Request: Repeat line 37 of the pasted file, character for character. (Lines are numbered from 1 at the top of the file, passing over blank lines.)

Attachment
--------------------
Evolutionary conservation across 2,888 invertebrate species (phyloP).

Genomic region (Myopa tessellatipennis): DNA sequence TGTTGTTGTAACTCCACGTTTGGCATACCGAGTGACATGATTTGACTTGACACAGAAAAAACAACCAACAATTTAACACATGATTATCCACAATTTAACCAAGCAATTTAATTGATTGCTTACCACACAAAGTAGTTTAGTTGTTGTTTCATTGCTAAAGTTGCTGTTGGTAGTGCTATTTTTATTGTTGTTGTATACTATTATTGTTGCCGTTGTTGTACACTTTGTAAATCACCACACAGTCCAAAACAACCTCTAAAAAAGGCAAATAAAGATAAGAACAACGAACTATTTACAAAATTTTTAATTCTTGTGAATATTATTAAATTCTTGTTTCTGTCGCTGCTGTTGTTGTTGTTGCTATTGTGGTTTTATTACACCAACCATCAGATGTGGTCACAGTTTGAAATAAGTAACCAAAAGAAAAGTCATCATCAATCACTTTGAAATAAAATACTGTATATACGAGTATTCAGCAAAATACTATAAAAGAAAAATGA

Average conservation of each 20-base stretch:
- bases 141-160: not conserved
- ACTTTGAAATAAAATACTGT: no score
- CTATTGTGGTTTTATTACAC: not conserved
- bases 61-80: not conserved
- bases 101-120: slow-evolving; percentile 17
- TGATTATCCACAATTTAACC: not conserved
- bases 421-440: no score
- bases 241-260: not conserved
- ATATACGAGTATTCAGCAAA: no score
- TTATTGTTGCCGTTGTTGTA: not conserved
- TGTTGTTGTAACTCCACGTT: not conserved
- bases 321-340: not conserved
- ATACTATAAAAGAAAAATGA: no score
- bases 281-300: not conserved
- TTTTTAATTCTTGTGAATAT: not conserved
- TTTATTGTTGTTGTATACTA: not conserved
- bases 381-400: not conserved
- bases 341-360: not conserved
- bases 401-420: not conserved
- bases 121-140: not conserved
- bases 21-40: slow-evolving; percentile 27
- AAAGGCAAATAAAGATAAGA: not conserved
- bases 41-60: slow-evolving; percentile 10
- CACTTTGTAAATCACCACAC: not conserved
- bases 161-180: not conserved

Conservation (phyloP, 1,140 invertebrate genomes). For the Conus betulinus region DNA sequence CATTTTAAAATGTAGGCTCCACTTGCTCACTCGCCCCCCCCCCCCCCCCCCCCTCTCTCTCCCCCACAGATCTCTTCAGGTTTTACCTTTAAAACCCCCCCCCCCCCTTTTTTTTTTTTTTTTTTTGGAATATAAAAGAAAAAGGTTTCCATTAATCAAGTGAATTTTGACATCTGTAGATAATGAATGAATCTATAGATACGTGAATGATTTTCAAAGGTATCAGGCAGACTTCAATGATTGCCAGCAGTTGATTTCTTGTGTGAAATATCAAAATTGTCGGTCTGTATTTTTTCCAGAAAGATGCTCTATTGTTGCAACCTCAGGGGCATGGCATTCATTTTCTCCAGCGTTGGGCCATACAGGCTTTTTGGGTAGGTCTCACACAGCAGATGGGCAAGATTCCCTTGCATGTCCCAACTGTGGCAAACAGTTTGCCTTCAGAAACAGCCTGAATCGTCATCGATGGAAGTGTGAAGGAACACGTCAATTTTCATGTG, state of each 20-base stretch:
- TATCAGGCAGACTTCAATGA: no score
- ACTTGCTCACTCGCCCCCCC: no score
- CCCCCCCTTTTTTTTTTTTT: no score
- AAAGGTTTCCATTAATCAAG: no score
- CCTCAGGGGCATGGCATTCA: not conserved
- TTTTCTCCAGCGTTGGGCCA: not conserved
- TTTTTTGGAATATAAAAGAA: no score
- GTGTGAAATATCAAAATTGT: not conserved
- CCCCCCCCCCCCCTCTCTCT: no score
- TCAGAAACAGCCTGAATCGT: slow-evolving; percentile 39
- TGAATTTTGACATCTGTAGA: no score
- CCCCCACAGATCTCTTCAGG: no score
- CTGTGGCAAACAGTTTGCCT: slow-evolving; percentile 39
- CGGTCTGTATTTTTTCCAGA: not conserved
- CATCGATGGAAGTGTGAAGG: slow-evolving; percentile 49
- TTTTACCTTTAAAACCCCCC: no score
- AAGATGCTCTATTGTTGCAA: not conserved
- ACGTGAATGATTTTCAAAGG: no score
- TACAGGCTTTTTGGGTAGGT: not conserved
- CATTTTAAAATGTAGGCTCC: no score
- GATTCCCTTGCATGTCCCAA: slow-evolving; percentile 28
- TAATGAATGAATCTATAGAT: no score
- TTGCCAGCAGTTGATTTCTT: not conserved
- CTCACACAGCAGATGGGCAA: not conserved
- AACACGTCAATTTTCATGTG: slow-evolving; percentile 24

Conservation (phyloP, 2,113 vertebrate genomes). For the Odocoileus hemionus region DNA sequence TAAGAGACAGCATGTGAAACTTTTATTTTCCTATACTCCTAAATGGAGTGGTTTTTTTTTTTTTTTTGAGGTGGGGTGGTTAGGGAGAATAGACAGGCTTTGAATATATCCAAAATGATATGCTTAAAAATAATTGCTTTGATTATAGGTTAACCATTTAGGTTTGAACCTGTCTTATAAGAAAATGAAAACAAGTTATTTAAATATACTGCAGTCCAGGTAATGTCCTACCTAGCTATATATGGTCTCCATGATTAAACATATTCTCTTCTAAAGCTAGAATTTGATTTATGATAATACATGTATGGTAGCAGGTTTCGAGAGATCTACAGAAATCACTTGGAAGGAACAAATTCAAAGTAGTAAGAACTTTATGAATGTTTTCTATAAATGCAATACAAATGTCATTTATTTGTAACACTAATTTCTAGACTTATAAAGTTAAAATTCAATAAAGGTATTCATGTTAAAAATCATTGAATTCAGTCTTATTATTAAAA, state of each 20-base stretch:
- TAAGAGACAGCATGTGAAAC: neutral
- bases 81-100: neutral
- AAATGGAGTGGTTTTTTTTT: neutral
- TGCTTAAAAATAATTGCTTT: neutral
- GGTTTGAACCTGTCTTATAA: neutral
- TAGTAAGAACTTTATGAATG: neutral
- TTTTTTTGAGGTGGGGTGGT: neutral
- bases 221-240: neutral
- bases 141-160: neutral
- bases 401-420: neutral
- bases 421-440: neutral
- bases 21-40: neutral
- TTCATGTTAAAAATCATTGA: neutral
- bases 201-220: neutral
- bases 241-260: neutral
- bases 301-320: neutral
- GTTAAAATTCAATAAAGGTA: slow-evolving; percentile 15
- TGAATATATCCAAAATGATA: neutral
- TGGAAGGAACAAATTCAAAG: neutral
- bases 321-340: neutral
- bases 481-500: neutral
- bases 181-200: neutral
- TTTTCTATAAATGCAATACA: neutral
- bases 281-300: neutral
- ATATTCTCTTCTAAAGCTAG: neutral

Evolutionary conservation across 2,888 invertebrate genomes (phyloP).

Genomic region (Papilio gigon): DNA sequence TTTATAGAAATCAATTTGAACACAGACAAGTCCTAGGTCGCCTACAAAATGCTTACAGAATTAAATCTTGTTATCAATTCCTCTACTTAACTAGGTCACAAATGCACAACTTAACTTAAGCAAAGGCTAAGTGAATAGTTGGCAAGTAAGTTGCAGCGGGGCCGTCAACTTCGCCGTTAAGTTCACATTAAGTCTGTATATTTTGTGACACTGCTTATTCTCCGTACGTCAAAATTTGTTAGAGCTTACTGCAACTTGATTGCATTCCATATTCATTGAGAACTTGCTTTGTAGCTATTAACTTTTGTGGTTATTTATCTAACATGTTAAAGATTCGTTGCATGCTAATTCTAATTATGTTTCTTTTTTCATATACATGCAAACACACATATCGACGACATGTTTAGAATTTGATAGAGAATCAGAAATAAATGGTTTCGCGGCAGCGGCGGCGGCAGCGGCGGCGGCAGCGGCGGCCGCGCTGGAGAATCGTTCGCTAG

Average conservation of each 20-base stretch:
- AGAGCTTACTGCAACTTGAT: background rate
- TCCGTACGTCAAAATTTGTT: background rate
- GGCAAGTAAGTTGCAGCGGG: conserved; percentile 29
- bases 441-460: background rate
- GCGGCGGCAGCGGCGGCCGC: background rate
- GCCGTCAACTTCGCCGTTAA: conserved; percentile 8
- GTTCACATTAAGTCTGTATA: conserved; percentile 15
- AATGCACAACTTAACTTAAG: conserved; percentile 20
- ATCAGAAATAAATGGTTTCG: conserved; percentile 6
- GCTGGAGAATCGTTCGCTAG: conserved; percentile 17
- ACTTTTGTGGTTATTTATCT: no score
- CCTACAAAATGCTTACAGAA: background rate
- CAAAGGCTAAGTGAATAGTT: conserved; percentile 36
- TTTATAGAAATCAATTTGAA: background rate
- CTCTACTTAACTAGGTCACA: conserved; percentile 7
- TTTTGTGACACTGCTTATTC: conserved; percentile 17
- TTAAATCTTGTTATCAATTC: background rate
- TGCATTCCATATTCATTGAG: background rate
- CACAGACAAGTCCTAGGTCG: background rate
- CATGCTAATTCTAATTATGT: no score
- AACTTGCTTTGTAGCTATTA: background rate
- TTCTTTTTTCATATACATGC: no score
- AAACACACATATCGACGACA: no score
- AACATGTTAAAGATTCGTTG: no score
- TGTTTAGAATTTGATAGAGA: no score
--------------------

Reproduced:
- GTGTGAAATATCAAAATTGT: not conserved